14. A Novel Mutation in the Upstream Open Reading Frame of the CDKN1B Gene Causes a MEN4 Phenotype

    PubMed Central

    Occhi, Gianluca; Regazzo, Daniela; Trivellin, Giampaolo; Boaretto, Francesca; Ciato, Denis; Bobisse, Sara; Ferasin, Sergio; Cetani, Filomena; Pardi, Elena; Korbonits, Márta; Pellegata, Natalia S.; Sidarovich, Viktoryia; Quattrone, Alessandro; Opocher, Giuseppe; Mantero, Franco; Scaroni, Carla

    2013-01-01

    The CDKN1B gene encodes the cyclin-dependent kinase inhibitor p27KIP1, an atypical tumor suppressor playing a key role in cell cycle regulation, cell proliferation, and differentiation. Impaired p27KIP1 expression and/or localization are often observed in tumor cells, further confirming its central role in regulating the cell cycle. Recently, germline mutations in CDKN1B have been associated with the inherited multiple endocrine neoplasia syndrome type 4, an autosomal dominant syndrome characterized by varying combinations of tumors affecting at least two endocrine organs. In this study we identified a 4-bp deletion in a highly conserved regulatory upstream ORF (uORF) in the 5′UTR of the CDKN1B gene in a patient with a pituitary adenoma and a well-differentiated pancreatic neoplasm. This deletion causes the shift of the uORF termination codon with the consequent lengthening of the uORF–encoded peptide and the drastic shortening of the intercistronic space. Our data on the immunohistochemical analysis of the patient's pancreatic lesion, functional studies based on dual-luciferase assays, site-directed mutagenesis, and on polysome profiling show a negative influence of this deletion on the translation reinitiation at the CDKN1B starting site, with a consequent reduction in p27KIP1 expression. Our findings demonstrate that, in addition to the previously described mechanisms leading to reduced p27KIP1 activity, such as degradation via the ubiquitin/proteasome pathway or non-covalent sequestration, p27KIP1 activity can also be modulated by an uORF and mutations affecting uORF could change p27KIP1 expression. This study adds the CDKN1B gene to the short list of genes for which mutations that either create, delete, or severely modify their regulatory uORFs have been associated with human diseases. PMID:23555276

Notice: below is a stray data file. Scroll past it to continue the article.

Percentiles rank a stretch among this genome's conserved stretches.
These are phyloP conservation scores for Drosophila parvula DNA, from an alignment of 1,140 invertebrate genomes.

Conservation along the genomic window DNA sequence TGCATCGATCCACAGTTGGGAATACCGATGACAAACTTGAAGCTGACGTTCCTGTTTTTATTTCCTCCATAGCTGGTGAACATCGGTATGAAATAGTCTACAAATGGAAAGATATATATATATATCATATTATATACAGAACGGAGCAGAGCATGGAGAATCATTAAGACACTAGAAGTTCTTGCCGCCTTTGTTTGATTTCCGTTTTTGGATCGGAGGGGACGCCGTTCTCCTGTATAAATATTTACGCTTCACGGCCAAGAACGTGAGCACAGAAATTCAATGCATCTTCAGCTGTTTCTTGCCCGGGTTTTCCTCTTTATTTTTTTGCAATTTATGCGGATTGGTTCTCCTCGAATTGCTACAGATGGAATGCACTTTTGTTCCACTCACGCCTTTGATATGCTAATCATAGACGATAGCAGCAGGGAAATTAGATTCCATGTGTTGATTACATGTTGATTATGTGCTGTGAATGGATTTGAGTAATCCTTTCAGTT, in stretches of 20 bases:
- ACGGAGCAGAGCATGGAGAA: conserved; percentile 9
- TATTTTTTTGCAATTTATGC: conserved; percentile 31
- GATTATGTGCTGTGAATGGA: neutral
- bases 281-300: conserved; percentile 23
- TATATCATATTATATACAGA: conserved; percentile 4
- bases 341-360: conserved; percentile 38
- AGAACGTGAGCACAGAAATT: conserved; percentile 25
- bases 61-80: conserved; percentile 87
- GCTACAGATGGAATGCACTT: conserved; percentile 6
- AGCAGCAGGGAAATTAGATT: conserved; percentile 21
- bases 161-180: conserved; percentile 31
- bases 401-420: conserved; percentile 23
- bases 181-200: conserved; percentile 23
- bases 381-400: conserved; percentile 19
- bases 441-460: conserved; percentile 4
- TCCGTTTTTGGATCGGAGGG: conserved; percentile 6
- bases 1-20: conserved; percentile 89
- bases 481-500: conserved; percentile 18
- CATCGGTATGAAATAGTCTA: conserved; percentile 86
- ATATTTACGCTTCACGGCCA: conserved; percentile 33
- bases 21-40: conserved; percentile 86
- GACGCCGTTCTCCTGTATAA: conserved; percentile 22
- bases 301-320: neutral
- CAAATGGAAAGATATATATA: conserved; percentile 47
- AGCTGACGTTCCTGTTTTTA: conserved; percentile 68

15. INVOLVEMENT OF KRAS G12A MUTATION IN THE IL-2-INDEPENDENT GROWTH OF A HUMAN T-LGL LEUKEMIA CELL LINE, PLT-2

    PubMed Central

    MIZUTANI, NAOKI; ITO, HIROMI; HAGIWARA, KAZUMI; KOBAYASHI, MISA; HOSHIKAWA, ASUKA; NISHIDA, YAYOI; TAKAGI, AKIRA; KOJIMA, TETSUHITO; SUZUKI, MOTOSHI; OSAWA, YOSUKE; OHNISHI, KAZUNORI; DAIBATA, MASANORI; MURATE, TAKASHI